The Analytic Philosopher went first.  A fresh side of beef was placed on a large wooden table, and he approached to begin.  He was dressed in freshly pressed chinos and a button-down shirt.  The Analytic Philosopher laid a leather case on one corner of the table and opened it, revealing a gleaming set of perfectly matched scalpels, newly sharpened.  He selected one scalpel carefully and addressed the side of beef.  After inspecting its surface carefully, he raised his hand and made the first cut, a precise slice in a perfectly straight line.  Working steadily, but with meticulous care, he proceeded to make slices and cross slices until he had completed the carving of the beef, a task that took him the better part of an hour.  When he had finished, he stepped back, wiped the scalpel clean on a piece of paper toweling, replaced it in the case, and with a bow to the judge, withdrew.

The butcher was next up.  Her side of beef was on a table next to that on which the Analytic Philosopher had been working.  She was dressed in overalls and a butcher’s apron, on which one could see spots of blood and stains from her work.  She took out a cleaver, a saw, and a sharp butcher’s knife, and went to work on her side of beef, wasting no time.  Bits of fat and gristle flew here and there, some ending up on her apron and even in her hair, which she had covered with a net.  She whistled as she worked at the table, until with a flourish, she put down her saw, bowed to the judge, and stepped back.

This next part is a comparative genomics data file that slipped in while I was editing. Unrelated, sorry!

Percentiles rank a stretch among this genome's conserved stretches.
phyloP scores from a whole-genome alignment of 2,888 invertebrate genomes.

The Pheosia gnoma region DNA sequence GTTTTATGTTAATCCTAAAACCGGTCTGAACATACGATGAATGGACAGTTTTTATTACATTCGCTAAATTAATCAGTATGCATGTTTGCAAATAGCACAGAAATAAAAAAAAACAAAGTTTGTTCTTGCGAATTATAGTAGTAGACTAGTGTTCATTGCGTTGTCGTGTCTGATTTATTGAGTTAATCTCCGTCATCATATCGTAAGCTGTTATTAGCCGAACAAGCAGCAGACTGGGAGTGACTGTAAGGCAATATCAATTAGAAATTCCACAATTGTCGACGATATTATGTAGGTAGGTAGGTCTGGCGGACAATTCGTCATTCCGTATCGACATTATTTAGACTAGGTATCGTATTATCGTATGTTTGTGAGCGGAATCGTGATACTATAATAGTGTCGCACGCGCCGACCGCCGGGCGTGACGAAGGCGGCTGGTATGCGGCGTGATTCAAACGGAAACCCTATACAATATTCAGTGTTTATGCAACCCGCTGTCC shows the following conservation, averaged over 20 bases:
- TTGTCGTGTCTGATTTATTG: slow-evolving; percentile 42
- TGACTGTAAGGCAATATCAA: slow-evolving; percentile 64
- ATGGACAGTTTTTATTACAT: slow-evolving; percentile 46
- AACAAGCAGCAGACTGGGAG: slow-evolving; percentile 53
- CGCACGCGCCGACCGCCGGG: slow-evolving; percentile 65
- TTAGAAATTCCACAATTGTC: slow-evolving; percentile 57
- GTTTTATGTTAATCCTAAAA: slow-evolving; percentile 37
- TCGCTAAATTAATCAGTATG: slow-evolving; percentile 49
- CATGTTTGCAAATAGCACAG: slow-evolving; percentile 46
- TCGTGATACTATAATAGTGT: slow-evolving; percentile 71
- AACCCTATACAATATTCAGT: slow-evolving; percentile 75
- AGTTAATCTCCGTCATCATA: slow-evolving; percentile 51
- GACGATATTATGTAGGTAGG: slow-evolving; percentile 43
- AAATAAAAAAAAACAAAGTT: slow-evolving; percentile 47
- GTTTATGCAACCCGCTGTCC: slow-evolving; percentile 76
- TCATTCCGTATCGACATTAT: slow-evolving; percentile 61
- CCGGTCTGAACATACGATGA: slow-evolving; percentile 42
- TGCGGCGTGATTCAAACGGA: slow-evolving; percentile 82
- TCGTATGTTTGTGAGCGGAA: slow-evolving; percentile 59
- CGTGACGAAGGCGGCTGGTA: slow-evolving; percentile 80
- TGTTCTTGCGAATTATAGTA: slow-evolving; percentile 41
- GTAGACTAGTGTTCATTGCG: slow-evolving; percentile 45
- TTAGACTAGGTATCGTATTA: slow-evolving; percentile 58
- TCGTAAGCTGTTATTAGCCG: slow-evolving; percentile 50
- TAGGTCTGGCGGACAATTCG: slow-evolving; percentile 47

The judge examined each table for no more than a moment, and then without the slightest hesitation, handed the prize to the butcher.  The Analytic Philosopher was stunned.  “But,” he protested, “there is simply no comparison between the results on the two tables.  The butcher’s table is a shambles, a heap of pieces of meat, with fat and bits of bone and drops of blood all over the place.  My table is pristine — a careful display of perfectly carved cubes of meat, all with parallel sides and exactly the same size.  Why on earth have you given the prize to the butcher?”

The Judge explained.  “The butcher has turned her side of beef into a usable array of porterhouse steaks, T-bone steaks, sirloin steaks, beef roasts, and a small pile of beef scraps ready to be ground up for chop meat.  She clearly knew where the joints were in the beef, how to cut against the grain with the tough parts, where to apply her saw.  You, on the other hand, have reduced a perfectly good grade-A side of beef to stew meat.”

Moral:  When butchering a side of beef, it is best to know something about what lies beneath its surface.

Observation:  This is also not a bad idea when doing Philosophy.

Was aus dem Arabischen Frühling wurde

16 Aug, 2021 at 18:36 | Posted in Politics & Society | Comments Off on Was aus dem Arabischen Frühling wurde